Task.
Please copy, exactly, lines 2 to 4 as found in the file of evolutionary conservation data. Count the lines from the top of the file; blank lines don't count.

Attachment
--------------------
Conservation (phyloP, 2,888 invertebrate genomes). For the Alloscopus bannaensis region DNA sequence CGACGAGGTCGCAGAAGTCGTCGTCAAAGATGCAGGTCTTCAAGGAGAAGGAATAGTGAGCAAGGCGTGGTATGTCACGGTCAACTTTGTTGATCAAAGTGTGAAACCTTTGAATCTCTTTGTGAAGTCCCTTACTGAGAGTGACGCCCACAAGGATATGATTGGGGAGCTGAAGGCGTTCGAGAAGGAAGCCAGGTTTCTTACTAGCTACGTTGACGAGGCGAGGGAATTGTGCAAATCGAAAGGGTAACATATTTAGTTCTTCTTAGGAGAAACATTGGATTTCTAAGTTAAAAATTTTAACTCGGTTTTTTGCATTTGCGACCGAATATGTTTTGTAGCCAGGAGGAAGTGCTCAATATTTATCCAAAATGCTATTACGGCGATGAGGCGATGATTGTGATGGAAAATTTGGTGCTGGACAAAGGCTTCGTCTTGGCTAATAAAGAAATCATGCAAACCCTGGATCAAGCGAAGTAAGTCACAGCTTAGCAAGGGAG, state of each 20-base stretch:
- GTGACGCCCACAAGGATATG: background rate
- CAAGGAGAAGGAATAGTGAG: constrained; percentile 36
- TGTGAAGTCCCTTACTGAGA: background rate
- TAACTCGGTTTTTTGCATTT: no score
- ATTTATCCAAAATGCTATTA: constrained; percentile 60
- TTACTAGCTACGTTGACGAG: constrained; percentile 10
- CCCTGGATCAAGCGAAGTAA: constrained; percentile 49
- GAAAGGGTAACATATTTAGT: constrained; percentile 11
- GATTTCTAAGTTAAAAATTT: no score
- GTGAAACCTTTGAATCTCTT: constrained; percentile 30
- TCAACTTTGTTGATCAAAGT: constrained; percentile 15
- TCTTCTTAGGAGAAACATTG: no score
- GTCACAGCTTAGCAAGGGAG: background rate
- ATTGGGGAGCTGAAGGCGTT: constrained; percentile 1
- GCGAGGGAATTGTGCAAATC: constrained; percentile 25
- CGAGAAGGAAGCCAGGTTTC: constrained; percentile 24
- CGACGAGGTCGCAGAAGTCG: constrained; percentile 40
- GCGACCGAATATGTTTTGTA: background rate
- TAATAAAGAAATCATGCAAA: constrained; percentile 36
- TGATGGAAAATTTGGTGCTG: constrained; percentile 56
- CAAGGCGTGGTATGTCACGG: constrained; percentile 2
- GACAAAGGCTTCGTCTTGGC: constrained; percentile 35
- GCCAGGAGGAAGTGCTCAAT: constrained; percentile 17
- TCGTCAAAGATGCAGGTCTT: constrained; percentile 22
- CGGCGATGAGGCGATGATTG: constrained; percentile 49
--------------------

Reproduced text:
- GTGACGCCCACAAGGATATG: background rate
- CAAGGAGAAGGAATAGTGAG: constrained; percentile 36
- TGTGAAGTCCCTTACTGAGA: background rate